Oct. 11th, 1943-A British spy plane crashes in Nazi-occupied France. Its pilot and passenger are best friends. One of the girls has a chance at survival. The other has lost the game before it's barely begun.
When "Verity" is arrested by the Gestapo, she's sure she doesn't stand a chance. As a secret agent captured in enemy territory, she's living a spy's worst nightmare. Her Nazi interrogators give her a simple choice: reveal her mission or face a grisly execution.
As she intricately weaves her confession, Verity uncovers her past, how she became friends with the pilot Maddie, and why she left Maddie in the wrecked fuselage of their plane. On each new scrap of paper, Verity battles for her life, confronting her views on courage, failure and her desperate hope to make it home. But will trading her secrets be enough to save her from the enemy?My thoughts:
I picked up Code Name Verity by Elizabeth Wein after reading several reviews that gave it high praise. I am always up for a good story about World War II and friendship. Needless, to say I was very disappointed in this story.
Be warned--spoilers ahead.
This story is told in two parts. It first focuses on Verity after she is arrested as a spy and what she is doing to survive. In an attempt to save her life, Verity is writing out her story and giving codes to the Gestapo. She is also being tortured and living in horrific conditions.
I know that a person that was in the hands of the Gestapo experienced unthinkable and inhumane torture, but I just couldn't like Verity or feel any sympathy for her. Her thoughts and language was just vulgar. It seemed like every page had language that just made me cringe. Honestly, this story could have been told successfully without the added language.
Then the second part of the book focuses on Maddie's story and how she hides out with the Resistance to help find Verity and how she makes it back to England. In an attempt to rescue Verity, Maddie ends up shooting Verity to save her from the Nazi soldiers who are going to shoot out her knees and elbows.
Now I understand this situation would fall under a case of situational ethics, but in my heart I can't see how this makes for the ultimate friendship. I just couldn't walk away from this story feeling this was an acceptable thing to do. Honestly, I don't know what I would do in that situation, but I think in the end I don't think I could kill my friend, even to save her from greater pain and suffering. I know today's worldview supports this kind of thinking, but as a Christian can I say that this lines up with what God says in the Bible? When is it murder? I could go on and on with arguments, but I won't.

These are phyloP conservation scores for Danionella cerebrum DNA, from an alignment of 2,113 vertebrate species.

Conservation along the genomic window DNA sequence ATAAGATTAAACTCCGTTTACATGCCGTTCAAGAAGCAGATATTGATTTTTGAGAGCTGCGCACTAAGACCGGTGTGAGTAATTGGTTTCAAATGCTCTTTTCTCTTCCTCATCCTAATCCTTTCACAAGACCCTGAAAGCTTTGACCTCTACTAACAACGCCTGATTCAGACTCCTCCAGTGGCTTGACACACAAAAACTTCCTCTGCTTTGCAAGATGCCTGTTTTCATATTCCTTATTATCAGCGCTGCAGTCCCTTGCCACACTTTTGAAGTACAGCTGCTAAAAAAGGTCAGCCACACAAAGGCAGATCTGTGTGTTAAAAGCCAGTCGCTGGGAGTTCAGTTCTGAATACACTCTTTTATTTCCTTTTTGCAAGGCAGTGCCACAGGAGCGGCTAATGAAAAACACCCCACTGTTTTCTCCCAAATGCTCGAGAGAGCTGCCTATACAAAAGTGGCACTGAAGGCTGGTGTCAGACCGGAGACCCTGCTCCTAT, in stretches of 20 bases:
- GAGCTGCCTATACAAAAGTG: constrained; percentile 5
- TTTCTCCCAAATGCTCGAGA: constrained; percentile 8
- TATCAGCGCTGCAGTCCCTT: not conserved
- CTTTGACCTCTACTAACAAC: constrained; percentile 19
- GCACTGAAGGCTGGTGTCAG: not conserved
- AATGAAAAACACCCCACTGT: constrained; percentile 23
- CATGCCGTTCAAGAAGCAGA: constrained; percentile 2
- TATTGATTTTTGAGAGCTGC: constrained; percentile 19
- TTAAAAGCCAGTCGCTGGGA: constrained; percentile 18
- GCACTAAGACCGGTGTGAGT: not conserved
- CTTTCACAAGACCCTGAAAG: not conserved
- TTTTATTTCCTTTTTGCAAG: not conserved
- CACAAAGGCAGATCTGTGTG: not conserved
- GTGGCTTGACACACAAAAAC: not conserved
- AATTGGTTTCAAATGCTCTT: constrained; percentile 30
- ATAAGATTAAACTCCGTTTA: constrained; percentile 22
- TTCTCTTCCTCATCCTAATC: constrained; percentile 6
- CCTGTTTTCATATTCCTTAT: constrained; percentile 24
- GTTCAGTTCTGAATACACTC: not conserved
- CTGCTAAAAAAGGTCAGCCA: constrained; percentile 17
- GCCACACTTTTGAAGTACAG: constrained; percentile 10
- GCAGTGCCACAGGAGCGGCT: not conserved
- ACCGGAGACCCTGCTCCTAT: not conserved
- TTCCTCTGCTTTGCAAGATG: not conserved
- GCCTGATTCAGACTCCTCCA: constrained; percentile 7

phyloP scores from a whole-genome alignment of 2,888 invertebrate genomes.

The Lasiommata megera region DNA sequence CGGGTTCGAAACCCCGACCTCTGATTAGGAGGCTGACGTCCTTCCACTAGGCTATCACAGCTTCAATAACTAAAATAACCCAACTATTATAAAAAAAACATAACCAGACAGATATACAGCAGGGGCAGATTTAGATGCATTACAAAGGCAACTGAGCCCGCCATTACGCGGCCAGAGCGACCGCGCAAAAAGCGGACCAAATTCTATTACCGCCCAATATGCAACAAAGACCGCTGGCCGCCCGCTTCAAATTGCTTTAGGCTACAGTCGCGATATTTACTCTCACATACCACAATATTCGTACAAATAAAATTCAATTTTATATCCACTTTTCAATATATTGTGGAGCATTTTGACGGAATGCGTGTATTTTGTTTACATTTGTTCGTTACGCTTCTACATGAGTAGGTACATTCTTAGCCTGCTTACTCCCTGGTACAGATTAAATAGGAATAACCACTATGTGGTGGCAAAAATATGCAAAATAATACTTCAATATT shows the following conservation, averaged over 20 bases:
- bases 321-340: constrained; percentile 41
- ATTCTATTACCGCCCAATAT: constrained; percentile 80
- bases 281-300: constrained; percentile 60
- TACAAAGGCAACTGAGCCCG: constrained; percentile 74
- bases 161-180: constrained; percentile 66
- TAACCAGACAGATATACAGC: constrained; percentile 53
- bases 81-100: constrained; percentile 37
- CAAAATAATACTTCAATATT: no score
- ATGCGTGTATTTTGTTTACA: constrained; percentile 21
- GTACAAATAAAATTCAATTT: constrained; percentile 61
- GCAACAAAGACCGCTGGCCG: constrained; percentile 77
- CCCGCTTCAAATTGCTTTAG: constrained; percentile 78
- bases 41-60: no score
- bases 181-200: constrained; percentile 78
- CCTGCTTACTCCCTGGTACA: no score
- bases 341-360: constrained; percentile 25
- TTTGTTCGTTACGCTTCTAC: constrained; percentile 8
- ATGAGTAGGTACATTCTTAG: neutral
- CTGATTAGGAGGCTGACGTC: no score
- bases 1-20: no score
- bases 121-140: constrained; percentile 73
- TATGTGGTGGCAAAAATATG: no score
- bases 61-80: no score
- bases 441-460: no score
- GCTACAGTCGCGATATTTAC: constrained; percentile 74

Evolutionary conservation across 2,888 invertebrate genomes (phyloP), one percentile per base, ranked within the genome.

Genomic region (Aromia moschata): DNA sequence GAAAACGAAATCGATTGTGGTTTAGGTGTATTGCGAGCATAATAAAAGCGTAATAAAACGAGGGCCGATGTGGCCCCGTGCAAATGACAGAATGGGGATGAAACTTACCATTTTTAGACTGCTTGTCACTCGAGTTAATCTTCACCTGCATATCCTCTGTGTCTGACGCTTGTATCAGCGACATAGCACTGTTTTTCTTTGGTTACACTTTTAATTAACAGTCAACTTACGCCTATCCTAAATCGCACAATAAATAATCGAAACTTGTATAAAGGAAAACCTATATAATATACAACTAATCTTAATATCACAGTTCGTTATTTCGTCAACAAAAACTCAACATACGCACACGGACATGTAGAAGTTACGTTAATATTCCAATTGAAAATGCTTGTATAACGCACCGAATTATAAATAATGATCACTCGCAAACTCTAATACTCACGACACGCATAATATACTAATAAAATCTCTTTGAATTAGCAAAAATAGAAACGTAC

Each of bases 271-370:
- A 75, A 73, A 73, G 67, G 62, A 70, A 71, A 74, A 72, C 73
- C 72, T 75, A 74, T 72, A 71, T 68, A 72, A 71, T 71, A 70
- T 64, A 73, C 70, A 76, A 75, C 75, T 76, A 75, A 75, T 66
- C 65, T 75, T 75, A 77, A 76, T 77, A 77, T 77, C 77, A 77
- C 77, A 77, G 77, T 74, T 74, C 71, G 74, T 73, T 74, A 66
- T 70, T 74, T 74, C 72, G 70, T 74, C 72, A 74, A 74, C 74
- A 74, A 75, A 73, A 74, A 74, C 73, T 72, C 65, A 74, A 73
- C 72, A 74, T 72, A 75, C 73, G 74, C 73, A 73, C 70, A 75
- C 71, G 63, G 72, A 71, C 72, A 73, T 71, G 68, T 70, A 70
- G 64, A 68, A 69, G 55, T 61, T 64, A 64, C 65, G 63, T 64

My biggest problem with this book is that it is marketed for young adults. How sad that young adults have to read books that really have no hope and aren't redeeming. I have no problem handing my young adult The Hiding Place by Corrie Ten Boom, but I won't be handing my young adults Code Name Verity .
I have struggled in writing this review since I know everyone has a personal line of what is acceptable and non-acceptable in their reading preferences. I know this book does a good job of showing the humans at their worst and what a life without God looks like, but even with this portrayal I can't find a reason to give this book any kind of recommendation. As I was reading Philippians 4:8 kept going around in my mind:
Finally, brethren, whatsoever things are true, whatsoever things are honest, whatsoever things are just, whatsoever things are pure, whatsoever things are lovely, whatsoever things are of good report; if there be any virtue, and if there be any praise, think on these things.
On a side note:
While I was reading this book I happened to be talking about this book to a friend and she mentioned an article from the Hillsdale College newsletter, Imprimis, by Meghan Cox Gurdon. I encourage you to head over and read "The Case for Good Taste in Children's Books", because she sums it up so much better than I can about the importance of good taste and beauty in literature for children and young adults. (I do want to mention the books she uses for illustrations are far worse than any of the circumstances in Code Name Verity , but I think a lot of what she says applies.)
I am linking up over at: